## IRR How to calculate

The Internal Rate of Return (IRR) is the discount rate that makes the net present value (NPV) of a project zero. In other words, it is the expected compound annual rate of return that will be earned on a project or investment.

When calculating IRR, expected cash flows for a project or investment are given and the NPV equals zero. Put another way, the initial cash investment for the beginning period will be equal to the present value of the future cash flows of that investment. (Cost paid = present value of future cash flows, and hence, the net present value = 0).

Once the internal rate of return is determined, it is typically compared to a company’s hurdle rate or cost of capital. If the IRR is greater than or equal to the cost of capital, the company would accept the project as a good investment. (That is, of course, assuming this is the sole basis for the decision).

In reality, there are many other quantitative and qualitative factors that are considered in an investment decision). If the IRR is lower than the hurdle rate, then it would be rejected, if IRR is the only investment consideration.

Under IFRS 16 ‘Leases’, a similar calculation is used to calculate discount rates are used to determine the present value of the lease payments used to measure a lessee’s lease liability. Discount rates are also used to determine lease classification for a lessor and to measure a lessor’s net investment in a lease.

For lessees, the lease payments are required to be discounted using:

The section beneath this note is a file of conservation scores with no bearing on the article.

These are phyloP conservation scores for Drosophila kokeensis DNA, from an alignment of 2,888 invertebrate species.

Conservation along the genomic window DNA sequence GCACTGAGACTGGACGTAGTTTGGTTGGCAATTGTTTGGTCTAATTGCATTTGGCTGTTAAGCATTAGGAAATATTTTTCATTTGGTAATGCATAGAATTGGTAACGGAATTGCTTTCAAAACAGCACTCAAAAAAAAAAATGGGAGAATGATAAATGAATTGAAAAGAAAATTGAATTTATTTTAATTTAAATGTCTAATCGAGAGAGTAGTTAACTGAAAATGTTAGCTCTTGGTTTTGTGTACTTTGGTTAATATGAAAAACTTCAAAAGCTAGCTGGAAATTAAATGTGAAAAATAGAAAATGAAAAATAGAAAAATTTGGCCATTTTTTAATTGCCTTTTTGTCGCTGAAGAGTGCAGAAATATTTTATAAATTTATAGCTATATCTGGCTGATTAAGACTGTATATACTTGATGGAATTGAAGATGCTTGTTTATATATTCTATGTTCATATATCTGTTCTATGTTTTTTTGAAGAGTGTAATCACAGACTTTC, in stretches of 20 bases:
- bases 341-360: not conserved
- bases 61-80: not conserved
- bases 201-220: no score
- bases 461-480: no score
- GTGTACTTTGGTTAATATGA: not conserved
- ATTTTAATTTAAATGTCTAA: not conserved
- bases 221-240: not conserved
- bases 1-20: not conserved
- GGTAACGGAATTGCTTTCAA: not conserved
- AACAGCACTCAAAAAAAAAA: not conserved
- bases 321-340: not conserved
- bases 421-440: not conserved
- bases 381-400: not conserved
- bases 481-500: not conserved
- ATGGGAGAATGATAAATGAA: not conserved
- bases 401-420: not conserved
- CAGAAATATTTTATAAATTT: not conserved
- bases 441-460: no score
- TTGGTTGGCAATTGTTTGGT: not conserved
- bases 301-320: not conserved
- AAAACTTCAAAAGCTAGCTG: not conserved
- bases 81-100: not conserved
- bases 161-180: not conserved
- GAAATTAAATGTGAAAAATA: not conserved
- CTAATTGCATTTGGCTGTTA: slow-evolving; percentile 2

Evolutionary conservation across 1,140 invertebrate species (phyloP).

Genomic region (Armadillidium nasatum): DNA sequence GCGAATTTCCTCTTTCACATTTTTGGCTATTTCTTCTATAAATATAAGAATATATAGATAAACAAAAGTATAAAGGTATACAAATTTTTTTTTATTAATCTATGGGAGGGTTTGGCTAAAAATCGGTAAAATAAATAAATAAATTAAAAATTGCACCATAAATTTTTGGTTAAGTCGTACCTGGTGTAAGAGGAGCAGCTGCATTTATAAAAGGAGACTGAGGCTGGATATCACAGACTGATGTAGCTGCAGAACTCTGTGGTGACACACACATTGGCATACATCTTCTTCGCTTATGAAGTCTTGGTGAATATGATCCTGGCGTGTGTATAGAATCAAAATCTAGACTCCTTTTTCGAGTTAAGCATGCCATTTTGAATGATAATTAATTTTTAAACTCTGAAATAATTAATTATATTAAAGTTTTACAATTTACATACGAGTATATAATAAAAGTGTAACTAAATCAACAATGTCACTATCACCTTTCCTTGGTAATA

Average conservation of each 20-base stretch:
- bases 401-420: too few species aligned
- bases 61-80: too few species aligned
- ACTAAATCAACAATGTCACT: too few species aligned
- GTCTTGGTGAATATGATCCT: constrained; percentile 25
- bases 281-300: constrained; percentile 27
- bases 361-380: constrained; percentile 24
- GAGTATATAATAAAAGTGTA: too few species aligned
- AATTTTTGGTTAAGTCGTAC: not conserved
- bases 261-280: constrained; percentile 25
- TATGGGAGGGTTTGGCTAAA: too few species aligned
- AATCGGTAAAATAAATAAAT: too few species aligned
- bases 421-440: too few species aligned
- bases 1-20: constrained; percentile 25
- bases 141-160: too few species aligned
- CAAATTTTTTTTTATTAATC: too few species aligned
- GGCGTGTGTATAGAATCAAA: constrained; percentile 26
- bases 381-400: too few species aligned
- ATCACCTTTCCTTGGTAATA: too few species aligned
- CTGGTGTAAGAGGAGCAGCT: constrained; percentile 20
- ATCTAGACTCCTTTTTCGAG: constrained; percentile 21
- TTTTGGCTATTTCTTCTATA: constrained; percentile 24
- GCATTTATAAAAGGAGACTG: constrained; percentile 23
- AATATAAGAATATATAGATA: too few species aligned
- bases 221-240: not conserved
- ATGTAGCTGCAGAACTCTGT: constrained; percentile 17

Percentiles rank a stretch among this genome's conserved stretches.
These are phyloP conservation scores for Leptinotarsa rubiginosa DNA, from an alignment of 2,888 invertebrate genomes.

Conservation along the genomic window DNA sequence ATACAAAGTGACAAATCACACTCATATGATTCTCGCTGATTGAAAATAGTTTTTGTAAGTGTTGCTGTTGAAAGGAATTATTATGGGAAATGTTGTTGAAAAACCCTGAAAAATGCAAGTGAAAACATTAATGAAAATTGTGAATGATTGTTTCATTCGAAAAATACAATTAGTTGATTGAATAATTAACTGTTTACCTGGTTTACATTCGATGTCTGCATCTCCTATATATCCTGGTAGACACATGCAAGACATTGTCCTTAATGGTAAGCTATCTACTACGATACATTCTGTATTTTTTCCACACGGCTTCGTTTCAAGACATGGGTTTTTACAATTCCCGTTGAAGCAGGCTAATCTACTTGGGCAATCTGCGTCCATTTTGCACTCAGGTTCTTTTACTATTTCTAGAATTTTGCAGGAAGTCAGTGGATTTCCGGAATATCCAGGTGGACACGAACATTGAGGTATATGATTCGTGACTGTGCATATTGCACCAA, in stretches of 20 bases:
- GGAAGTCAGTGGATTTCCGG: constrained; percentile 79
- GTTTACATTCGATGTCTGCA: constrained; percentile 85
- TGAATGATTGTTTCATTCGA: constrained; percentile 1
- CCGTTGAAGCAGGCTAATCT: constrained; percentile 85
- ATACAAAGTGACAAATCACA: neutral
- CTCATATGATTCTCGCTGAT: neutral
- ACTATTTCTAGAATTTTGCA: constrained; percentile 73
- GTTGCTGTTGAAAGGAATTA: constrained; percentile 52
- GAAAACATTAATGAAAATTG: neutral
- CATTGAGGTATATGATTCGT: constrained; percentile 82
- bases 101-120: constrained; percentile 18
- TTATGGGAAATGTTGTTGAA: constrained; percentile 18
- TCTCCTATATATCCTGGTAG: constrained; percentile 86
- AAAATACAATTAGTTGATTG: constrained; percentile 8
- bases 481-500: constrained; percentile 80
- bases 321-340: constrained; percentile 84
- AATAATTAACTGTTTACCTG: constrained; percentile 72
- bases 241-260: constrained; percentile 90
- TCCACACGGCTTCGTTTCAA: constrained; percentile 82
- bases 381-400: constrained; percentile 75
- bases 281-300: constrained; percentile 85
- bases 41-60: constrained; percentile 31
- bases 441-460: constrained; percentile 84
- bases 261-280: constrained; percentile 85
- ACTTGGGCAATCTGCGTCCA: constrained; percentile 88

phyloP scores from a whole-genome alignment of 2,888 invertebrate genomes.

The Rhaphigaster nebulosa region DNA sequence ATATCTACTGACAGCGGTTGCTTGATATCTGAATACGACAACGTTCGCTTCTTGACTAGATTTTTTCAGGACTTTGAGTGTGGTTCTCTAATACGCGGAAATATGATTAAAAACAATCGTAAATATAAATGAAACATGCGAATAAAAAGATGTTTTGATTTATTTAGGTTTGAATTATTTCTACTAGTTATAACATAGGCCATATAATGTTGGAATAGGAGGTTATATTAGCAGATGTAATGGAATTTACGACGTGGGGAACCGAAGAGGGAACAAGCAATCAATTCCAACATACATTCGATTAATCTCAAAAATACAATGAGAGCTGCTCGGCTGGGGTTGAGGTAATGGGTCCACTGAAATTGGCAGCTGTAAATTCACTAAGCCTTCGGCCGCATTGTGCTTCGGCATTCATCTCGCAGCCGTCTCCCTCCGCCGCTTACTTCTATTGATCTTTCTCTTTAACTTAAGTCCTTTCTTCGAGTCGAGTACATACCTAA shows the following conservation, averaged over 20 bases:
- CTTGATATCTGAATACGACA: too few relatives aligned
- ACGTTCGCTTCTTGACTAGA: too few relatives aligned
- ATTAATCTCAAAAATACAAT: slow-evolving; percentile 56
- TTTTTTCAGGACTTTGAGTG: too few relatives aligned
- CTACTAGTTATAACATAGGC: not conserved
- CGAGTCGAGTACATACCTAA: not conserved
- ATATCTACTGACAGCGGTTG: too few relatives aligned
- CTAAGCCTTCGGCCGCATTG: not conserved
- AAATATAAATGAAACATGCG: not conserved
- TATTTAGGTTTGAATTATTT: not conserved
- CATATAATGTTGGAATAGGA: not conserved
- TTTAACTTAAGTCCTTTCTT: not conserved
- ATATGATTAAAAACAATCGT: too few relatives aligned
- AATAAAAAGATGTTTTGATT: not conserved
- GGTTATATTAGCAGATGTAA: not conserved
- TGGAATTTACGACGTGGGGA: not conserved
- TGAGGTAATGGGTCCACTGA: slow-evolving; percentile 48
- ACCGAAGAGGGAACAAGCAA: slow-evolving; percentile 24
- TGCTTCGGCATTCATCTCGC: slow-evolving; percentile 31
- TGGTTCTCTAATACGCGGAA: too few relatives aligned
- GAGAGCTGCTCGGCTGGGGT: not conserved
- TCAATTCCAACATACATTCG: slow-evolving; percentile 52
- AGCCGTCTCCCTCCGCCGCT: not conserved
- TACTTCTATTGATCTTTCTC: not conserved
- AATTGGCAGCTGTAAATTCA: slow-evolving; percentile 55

For lessors, the discount rate will always be the interest rate implicit in the lease.

The interest rate implicit in the lease is defined in IFRS 16 as ‘the rate of interest that causes the present value of (a) the lease payments and (b) the unguaranteed residual value to equal the sum of (i) the fair value of the underlying asset and (ii) any initial direct costs of the lessor.’

The lessee’s incremental borrowing rate is defined in IFRS 16 as ‘the rate of interest that a lessee would have to pay to borrow over a similar term, and with a similar security, the funds necessary to obtain an asset of a similar value to the right-of-use asset in a similar economic environment’.

The incremental borrowing rate is determined on the commencement date of the lease. As a result, it will incorporate the impact of significant economic events and other changes in circumstances arising between lease inception and commencement.

## Example accounting policies

Get the requirements for properly disclosing the accounting policies to provide the users of your financial statements with useful financial data, in the common language prescribed in the world’s most widely used standards for financial reporting, the IFRS Standards. First there is a section providing guidance on what the requirements are, followed by a comprehensive example, easy to tailor to the specific needs of your company.

### Example accounting policies guidance

#### Whether to disclose an accounting policy

1. In deciding whether a particular accounting policy should be disclosed, management considers whether disclosure would assist users in understanding how transactions, other events and conditions are reflected in the reported financial performance and financial position. Disclosure of particular accounting policies is especially useful to users where those policies are selected from alternatives allowed in IFRS. [IAS 1.119]

2. Some IFRSs specifically require disclosure of particular accounting policies, including choices made by management between different policies they allow. For example, IAS 16 Property, Plant and Equipment requires disclosure of the measurement bases used for classes of property, plant and equipment and IFRS 3 Business Combinations requires disclosure of the measurement basis used for non-controlling interest acquired during the period.